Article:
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Wesley Secures Justice for Methodists

Saturday, August 30.--We rode to Stallbridge, long the seat of war, by a senseless, insolent mob encouraged by their betters, so called to outrage their quiet neighbors. For what? Why, they were mad: they were Methodists. So, to bring them to their senses, they would beat their brains out. They broke their windows, leaving not one whole pane with glass, spoiled their goods, and assaulted their persons with dirt, rotten eggs, and stones whenever they appeared in the street. But no magistrate, though they applied to several, would show them either mercy or justice. At length they wrote to me. I ordered a lawyer to write to the rioters. He did so, but they set him at naught. We then moved the Court of King's bench. By various artifices, they got the trial put off, from one assizes to another, for eighteen months. But it fell so much the heavier on themselves, when they were found guilty; and, from that time, finding there is law for Methodists, they have suffered them to be at peace.

I preached near the main street, without the least disturbance, to a large and attentive congregation. Thence we rode on to Axminster, but were thoroughly wet before we came thither. The rain obliged me to preach within at six; but at seven on Sunday morning, I cried in the market place, "The kingdom of God is at hand; repent ye, and believe the gospel" [Mark 1:15].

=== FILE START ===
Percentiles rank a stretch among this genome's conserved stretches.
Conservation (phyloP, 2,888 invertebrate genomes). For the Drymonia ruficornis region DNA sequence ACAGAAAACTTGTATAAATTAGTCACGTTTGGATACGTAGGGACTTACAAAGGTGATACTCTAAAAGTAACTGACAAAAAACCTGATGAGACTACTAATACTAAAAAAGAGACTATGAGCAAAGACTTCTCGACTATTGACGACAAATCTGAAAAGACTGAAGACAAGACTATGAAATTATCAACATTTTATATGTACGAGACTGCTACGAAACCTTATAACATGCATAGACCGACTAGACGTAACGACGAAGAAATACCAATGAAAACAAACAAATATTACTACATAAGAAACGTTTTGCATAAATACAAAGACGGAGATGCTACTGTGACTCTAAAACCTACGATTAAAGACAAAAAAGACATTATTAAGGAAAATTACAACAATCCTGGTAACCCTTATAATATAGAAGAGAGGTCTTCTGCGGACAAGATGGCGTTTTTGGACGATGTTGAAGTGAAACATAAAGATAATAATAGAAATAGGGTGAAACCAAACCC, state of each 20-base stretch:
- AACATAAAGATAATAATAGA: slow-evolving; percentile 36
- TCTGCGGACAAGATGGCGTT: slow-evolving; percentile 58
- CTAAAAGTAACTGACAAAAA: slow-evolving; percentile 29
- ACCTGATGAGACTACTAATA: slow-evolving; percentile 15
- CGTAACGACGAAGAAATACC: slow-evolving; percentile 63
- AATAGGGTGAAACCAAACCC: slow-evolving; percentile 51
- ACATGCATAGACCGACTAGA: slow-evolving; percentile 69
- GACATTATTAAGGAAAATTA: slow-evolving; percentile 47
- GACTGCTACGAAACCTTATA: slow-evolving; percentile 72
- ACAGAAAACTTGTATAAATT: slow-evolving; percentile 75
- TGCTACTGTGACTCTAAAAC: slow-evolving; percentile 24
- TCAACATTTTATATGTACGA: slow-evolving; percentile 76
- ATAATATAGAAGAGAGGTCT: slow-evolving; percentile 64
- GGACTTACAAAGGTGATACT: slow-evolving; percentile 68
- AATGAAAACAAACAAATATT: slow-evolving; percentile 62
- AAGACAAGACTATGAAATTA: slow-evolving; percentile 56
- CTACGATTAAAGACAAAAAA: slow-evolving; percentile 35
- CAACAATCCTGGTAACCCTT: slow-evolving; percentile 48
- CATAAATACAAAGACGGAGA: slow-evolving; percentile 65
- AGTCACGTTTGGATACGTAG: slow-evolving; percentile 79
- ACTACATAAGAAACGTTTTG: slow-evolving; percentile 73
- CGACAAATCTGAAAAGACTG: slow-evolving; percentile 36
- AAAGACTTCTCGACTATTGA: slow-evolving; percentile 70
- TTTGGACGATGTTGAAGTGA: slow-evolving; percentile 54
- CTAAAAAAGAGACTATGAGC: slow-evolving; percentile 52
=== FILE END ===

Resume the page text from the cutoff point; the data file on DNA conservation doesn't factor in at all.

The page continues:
In the evening I preached in the street at Ashburton. Many behaved with decency; but the rest, with such stupid rudeness as I have not seen, for a long time, in any part of England.

Monday, September 1.--I came to Plymouth Dock, where, after heavy storms, there is now a calm. The house, notwithstanding the new galleries, was extremely crowded in the evening. I strongly exhorted the backsliders to return to God; and I believe many received "the word of exhortation."

Tuesday, 7.--Being invited to preach in the Tabernacle at Plymouth, I began about two in the afternoon. In the evening I was offered the use of Mr. Whitefield's room at the dock; but, large as it is, it would not contain the congregation. At the close of the sermon, a large stone was thrown in at one of the windows, which came just behind me and fell at my feet, the best place that could have been found. So no one was hurt or frightened, not many knowing anything of the matter.

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